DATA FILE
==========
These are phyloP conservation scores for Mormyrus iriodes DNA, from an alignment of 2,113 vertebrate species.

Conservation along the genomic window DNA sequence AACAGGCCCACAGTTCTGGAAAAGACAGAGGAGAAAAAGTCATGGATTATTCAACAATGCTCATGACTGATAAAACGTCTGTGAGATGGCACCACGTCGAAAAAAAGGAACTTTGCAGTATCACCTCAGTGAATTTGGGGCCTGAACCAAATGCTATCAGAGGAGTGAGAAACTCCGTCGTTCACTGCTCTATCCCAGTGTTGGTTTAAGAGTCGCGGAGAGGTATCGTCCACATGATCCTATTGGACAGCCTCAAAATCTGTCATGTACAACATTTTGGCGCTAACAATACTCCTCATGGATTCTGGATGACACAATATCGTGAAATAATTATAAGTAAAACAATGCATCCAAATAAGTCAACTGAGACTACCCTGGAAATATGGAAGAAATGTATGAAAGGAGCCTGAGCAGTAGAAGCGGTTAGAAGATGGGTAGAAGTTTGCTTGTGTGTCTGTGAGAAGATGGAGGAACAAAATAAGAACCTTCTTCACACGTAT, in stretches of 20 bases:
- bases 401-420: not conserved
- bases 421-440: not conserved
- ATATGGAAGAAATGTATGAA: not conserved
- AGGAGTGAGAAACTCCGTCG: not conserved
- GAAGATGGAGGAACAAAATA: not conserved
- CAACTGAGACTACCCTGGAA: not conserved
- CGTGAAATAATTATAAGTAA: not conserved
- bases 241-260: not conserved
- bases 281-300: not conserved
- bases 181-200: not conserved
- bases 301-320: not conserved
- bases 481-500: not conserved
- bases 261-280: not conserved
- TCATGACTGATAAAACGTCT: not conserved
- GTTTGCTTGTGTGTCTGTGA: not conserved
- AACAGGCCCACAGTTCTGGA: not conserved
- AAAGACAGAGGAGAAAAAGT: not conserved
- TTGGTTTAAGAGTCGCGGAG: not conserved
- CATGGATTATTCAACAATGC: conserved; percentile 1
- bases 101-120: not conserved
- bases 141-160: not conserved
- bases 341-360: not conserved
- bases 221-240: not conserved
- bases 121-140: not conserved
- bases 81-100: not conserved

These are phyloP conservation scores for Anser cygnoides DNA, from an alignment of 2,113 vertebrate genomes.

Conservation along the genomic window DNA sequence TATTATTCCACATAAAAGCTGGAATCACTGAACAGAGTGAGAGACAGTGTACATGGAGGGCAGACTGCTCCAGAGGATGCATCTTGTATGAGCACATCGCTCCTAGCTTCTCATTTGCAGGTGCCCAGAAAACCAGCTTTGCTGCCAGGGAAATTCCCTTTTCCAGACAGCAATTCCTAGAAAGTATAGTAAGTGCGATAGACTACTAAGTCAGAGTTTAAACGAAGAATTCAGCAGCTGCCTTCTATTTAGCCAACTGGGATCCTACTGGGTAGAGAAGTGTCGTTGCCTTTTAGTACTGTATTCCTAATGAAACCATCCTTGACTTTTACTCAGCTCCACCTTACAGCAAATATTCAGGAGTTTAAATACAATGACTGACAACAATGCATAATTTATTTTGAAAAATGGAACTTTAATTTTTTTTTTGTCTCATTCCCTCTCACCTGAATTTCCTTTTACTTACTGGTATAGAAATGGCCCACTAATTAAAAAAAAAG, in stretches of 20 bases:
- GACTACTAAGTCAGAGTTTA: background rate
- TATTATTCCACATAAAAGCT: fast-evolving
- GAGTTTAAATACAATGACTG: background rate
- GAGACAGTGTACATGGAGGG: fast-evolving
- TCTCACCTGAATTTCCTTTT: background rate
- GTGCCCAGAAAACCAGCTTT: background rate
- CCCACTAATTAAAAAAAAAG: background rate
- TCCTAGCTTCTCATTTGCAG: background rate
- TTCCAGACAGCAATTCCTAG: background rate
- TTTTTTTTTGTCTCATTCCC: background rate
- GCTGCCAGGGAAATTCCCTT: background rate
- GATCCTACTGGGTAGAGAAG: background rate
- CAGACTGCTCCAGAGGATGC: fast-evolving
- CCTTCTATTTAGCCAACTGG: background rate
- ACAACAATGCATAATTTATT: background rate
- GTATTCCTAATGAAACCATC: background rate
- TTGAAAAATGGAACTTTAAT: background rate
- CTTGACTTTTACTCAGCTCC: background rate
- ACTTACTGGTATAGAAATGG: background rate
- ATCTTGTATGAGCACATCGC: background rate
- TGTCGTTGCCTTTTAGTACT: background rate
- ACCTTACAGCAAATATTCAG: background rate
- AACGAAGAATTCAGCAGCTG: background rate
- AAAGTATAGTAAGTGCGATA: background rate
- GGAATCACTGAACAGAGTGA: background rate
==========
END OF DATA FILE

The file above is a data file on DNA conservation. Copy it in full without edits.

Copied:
These are phyloP conservation scores for Mormyrus iriodes DNA, from an alignment of 2,113 vertebrate species.

Conservation along the genomic window DNA sequence AACAGGCCCACAGTTCTGGAAAAGACAGAGGAGAAAAAGTCATGGATTATTCAACAATGCTCATGACTGATAAAACGTCTGTGAGATGGCACCACGTCGAAAAAAAGGAACTTTGCAGTATCACCTCAGTGAATTTGGGGCCTGAACCAAATGCTATCAGAGGAGTGAGAAACTCCGTCGTTCACTGCTCTATCCCAGTGTTGGTTTAAGAGTCGCGGAGAGGTATCGTCCACATGATCCTATTGGACAGCCTCAAAATCTGTCATGTACAACATTTTGGCGCTAACAATACTCCTCATGGATTCTGGATGACACAATATCGTGAAATAATTATAAGTAAAACAATGCATCCAAATAAGTCAACTGAGACTACCCTGGAAATATGGAAGAAATGTATGAAAGGAGCCTGAGCAGTAGAAGCGGTTAGAAGATGGGTAGAAGTTTGCTTGTGTGTCTGTGAGAAGATGGAGGAACAAAATAAGAACCTTCTTCACACGTAT, in stretches of 20 bases:
- bases 401-420: not conserved
- bases 421-440: not conserved
- ATATGGAAGAAATGTATGAA: not conserved
- AGGAGTGAGAAACTCCGTCG: not conserved
- GAAGATGGAGGAACAAAATA: not conserved
- CAACTGAGACTACCCTGGAA: not conserved
- CGTGAAATAATTATAAGTAA: not conserved
- bases 241-260: not conserved
- bases 281-300: not conserved
- bases 181-200: not conserved
- bases 301-320: not conserved
- bases 481-500: not conserved
- bases 261-280: not conserved
- TCATGACTGATAAAACGTCT: not conserved
- GTTTGCTTGTGTGTCTGTGA: not conserved
- AACAGGCCCACAGTTCTGGA: not conserved
- AAAGACAGAGGAGAAAAAGT: not conserved
- TTGGTTTAAGAGTCGCGGAG: not conserved
- CATGGATTATTCAACAATGC: conserved; percentile 1
- bases 101-120: not conserved
- bases 141-160: not conserved
- bases 341-360: not conserved
- bases 221-240: not conserved
- bases 121-140: not conserved
- bases 81-100: not conserved

These are phyloP conservation scores for Anser cygnoides DNA, from an alignment of 2,113 vertebrate genomes.

Conservation along the genomic window DNA sequence TATTATTCCACATAAAAGCTGGAATCACTGAACAGAGTGAGAGACAGTGTACATGGAGGGCAGACTGCTCCAGAGGATGCATCTTGTATGAGCACATCGCTCCTAGCTTCTCATTTGCAGGTGCCCAGAAAACCAGCTTTGCTGCCAGGGAAATTCCCTTTTCCAGACAGCAATTCCTAGAAAGTATAGTAAGTGCGATAGACTACTAAGTCAGAGTTTAAACGAAGAATTCAGCAGCTGCCTTCTATTTAGCCAACTGGGATCCTACTGGGTAGAGAAGTGTCGTTGCCTTTTAGTACTGTATTCCTAATGAAACCATCCTTGACTTTTACTCAGCTCCACCTTACAGCAAATATTCAGGAGTTTAAATACAATGACTGACAACAATGCATAATTTATTTTGAAAAATGGAACTTTAATTTTTTTTTTGTCTCATTCCCTCTCACCTGAATTTCCTTTTACTTACTGGTATAGAAATGGCCCACTAATTAAAAAAAAAG, in stretches of 20 bases:
- GACTACTAAGTCAGAGTTTA: background rate
- TATTATTCCACATAAAAGCT: fast-evolving
- GAGTTTAAATACAATGACTG: background rate
- GAGACAGTGTACATGGAGGG: fast-evolving
- TCTCACCTGAATTTCCTTTT: background rate
- GTGCCCAGAAAACCAGCTTT: background rate
- CCCACTAATTAAAAAAAAAG: background rate
- TCCTAGCTTCTCATTTGCAG: background rate
- TTCCAGACAGCAATTCCTAG: background rate
- TTTTTTTTTGTCTCATTCCC: background rate
- GCTGCCAGGGAAATTCCCTT: background rate
- GATCCTACTGGGTAGAGAAG: background rate
- CAGACTGCTCCAGAGGATGC: fast-evolving
- CCTTCTATTTAGCCAACTGG: background rate
- ACAACAATGCATAATTTATT: background rate
- GTATTCCTAATGAAACCATC: background rate
- TTGAAAAATGGAACTTTAAT: background rate
- CTTGACTTTTACTCAGCTCC: background rate
- ACTTACTGGTATAGAAATGG: background rate
- ATCTTGTATGAGCACATCGC: background rate
- TGTCGTTGCCTTTTAGTACT: background rate
- ACCTTACAGCAAATATTCAG: background rate
- AACGAAGAATTCAGCAGCTG: background rate
- AAAGTATAGTAAGTGCGATA: background rate
- GGAATCACTGAACAGAGTGA: background rate